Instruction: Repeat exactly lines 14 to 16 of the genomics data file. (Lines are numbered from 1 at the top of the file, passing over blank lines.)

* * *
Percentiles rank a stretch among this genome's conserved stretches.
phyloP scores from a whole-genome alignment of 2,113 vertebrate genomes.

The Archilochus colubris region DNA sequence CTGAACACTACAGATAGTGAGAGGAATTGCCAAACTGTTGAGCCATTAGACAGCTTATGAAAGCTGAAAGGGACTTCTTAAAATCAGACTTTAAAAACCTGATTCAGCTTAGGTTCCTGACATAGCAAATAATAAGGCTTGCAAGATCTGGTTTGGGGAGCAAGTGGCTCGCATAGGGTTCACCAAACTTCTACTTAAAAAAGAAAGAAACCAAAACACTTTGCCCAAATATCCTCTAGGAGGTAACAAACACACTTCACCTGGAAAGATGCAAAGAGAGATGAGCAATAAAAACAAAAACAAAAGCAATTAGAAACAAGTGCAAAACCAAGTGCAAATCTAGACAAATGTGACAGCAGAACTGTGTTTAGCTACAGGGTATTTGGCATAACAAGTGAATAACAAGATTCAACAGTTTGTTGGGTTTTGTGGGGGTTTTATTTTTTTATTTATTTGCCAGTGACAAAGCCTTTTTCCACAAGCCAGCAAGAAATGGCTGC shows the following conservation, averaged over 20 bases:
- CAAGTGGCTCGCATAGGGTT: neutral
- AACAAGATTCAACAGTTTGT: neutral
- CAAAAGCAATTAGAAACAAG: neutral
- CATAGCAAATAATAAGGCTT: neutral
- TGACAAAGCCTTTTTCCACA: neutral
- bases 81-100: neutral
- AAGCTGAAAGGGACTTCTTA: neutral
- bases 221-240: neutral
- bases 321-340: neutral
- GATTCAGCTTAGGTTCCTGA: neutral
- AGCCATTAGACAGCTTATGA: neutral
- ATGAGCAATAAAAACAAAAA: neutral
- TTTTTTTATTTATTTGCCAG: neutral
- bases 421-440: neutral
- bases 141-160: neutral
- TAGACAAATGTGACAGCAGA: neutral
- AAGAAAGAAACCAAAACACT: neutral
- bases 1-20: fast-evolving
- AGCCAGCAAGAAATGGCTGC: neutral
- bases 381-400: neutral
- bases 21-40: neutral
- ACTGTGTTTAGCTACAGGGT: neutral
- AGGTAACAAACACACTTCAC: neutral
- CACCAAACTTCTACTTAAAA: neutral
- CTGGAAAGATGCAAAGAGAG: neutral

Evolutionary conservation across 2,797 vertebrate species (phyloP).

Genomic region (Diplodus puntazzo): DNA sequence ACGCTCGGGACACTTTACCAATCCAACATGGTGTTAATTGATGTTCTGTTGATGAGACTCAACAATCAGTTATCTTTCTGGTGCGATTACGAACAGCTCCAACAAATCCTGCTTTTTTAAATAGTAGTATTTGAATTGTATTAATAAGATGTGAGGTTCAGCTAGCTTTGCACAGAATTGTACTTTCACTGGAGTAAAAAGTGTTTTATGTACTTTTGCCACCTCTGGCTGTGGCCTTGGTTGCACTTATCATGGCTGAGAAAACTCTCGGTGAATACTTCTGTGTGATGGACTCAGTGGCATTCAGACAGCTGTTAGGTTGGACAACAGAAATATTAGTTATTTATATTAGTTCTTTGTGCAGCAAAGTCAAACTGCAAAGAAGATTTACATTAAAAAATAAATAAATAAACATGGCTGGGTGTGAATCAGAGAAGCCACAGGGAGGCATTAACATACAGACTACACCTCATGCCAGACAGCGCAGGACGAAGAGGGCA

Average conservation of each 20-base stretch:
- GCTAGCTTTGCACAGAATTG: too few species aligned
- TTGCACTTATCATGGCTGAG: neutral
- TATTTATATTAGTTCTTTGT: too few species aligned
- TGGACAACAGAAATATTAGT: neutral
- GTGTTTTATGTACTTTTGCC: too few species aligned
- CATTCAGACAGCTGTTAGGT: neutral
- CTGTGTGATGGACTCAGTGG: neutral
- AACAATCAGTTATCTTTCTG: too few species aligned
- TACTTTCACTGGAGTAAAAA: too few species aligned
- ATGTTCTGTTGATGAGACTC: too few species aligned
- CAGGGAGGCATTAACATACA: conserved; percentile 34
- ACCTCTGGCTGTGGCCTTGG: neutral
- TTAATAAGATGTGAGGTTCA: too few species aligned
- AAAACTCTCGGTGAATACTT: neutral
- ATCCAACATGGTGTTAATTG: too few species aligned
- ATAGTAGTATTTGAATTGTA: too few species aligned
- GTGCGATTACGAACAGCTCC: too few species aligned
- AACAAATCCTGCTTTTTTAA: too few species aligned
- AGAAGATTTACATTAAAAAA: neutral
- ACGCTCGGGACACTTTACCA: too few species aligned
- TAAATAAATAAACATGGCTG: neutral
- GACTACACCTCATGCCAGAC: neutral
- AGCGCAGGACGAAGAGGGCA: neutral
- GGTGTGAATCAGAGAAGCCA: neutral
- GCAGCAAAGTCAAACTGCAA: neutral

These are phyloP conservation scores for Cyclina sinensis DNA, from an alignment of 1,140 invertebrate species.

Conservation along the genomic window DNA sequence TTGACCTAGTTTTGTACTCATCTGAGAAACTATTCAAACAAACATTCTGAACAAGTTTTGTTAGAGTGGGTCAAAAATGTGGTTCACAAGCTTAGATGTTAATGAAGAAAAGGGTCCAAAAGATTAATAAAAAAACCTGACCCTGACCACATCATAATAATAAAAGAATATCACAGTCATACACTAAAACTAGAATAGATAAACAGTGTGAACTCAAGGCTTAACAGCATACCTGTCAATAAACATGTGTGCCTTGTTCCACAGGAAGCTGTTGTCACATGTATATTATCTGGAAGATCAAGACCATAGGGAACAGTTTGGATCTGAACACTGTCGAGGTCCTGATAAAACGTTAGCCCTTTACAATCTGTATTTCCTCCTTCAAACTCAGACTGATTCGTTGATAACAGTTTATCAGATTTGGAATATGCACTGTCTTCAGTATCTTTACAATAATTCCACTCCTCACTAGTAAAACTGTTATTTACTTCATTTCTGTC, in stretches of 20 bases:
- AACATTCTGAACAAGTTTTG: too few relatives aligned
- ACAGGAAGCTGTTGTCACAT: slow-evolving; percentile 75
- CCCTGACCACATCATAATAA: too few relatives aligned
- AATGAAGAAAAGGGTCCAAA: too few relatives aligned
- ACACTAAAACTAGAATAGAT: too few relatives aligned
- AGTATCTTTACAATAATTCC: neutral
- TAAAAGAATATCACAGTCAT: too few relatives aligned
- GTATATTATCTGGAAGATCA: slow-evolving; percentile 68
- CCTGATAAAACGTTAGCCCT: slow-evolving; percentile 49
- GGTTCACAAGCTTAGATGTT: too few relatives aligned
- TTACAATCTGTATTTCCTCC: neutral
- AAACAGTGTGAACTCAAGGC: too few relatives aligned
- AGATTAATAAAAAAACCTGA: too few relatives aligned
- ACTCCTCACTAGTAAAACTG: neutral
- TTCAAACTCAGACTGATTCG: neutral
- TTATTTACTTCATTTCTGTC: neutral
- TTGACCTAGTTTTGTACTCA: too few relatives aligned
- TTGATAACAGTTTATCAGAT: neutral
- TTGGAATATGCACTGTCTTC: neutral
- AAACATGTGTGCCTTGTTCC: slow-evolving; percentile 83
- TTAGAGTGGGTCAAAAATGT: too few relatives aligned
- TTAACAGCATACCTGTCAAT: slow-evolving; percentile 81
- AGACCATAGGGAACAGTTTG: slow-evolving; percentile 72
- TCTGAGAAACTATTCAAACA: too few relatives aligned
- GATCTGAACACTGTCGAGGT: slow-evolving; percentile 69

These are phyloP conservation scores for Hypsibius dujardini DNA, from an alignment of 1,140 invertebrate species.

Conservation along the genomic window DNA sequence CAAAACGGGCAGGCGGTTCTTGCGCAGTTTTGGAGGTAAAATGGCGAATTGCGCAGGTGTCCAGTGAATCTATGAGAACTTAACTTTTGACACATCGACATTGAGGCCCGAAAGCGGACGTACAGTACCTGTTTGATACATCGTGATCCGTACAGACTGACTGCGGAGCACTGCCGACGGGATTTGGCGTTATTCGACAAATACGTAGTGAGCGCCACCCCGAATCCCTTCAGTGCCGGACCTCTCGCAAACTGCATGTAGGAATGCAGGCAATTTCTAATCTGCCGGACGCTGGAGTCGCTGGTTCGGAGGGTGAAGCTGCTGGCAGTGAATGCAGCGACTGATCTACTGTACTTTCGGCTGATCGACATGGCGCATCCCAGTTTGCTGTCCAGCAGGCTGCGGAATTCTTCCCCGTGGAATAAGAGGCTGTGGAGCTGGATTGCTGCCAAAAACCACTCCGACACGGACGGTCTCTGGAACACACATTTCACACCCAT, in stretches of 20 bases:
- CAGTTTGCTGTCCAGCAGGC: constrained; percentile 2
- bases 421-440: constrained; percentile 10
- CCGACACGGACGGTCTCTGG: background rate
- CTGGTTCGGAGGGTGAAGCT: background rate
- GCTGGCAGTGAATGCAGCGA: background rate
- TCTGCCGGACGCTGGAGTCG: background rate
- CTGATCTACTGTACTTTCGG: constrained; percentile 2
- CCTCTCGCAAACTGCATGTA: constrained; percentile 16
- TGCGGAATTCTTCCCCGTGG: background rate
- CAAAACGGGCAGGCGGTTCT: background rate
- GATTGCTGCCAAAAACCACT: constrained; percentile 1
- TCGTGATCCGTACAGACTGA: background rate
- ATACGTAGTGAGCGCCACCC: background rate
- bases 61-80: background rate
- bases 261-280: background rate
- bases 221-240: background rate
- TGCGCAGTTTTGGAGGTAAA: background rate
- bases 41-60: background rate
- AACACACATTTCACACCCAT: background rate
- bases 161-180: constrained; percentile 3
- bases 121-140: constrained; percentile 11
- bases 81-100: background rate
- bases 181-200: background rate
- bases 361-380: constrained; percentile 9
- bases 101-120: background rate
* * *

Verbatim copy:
- AGCCATTAGACAGCTTATGA: neutral
- ATGAGCAATAAAAACAAAAA: neutral
- TTTTTTTATTTATTTGCCAG: neutral